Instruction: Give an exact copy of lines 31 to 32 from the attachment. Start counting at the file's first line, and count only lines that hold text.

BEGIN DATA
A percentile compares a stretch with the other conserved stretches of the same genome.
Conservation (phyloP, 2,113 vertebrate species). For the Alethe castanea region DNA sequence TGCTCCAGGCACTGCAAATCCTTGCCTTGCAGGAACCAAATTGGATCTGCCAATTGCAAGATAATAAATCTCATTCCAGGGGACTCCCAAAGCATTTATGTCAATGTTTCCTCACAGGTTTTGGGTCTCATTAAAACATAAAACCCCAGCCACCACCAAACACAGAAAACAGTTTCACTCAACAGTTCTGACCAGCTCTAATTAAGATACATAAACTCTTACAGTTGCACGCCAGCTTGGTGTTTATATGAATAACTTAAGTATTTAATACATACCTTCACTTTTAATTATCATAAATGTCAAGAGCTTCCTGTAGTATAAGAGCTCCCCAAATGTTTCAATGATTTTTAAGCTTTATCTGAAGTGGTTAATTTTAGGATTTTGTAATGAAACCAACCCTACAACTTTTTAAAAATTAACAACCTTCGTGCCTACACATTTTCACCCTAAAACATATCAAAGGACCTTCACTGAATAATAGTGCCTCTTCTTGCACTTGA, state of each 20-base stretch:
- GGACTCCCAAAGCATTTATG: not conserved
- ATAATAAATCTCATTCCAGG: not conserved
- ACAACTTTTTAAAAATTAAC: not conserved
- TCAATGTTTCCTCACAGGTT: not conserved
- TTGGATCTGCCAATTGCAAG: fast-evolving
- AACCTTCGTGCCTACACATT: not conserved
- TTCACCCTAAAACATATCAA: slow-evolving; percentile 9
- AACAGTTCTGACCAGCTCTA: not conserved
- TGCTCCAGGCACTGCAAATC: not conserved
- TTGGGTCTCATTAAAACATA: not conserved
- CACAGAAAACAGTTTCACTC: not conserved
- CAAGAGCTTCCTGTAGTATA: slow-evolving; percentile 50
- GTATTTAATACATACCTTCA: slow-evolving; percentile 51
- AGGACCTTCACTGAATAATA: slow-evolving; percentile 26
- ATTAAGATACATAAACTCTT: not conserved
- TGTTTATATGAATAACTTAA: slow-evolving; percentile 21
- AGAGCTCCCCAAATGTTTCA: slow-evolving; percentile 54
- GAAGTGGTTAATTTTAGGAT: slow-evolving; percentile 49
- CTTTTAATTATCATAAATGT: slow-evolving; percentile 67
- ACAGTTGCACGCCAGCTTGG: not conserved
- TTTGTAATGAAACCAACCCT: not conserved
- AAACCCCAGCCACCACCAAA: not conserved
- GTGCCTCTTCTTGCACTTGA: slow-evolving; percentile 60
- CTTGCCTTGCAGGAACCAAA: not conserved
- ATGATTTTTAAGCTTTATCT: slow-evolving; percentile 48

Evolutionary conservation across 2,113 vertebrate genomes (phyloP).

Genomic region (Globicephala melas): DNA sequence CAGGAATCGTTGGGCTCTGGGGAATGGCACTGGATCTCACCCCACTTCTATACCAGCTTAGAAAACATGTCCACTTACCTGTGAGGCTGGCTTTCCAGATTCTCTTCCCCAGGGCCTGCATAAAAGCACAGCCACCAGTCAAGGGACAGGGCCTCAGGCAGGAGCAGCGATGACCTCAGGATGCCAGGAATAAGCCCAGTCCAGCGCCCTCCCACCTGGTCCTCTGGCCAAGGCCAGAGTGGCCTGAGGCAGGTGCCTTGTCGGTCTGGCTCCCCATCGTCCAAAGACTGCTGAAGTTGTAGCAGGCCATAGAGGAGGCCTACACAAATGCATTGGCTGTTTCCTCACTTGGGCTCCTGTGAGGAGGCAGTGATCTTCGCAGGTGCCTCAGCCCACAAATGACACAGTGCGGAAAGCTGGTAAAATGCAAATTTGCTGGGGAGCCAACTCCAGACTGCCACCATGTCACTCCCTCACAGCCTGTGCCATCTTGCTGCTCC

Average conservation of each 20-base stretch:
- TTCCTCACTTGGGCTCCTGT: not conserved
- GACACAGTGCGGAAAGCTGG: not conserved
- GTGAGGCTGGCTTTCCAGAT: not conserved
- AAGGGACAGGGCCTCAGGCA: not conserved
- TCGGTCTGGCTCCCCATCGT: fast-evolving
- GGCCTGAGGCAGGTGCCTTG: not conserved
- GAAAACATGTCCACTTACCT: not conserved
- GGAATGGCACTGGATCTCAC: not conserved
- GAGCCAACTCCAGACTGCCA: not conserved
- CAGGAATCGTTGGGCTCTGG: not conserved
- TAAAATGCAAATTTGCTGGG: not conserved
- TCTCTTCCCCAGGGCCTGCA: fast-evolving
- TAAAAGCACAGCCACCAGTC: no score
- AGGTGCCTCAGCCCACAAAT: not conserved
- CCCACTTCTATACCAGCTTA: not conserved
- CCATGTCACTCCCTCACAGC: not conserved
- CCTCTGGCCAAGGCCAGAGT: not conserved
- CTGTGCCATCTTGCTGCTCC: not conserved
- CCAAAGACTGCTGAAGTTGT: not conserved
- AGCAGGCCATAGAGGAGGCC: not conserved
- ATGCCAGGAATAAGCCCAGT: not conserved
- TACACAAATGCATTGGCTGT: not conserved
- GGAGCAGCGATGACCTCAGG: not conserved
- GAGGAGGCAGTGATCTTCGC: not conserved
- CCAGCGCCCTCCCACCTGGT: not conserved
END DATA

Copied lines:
- TTCCTCACTTGGGCTCCTGT: not conserved
- GACACAGTGCGGAAAGCTGG: not conserved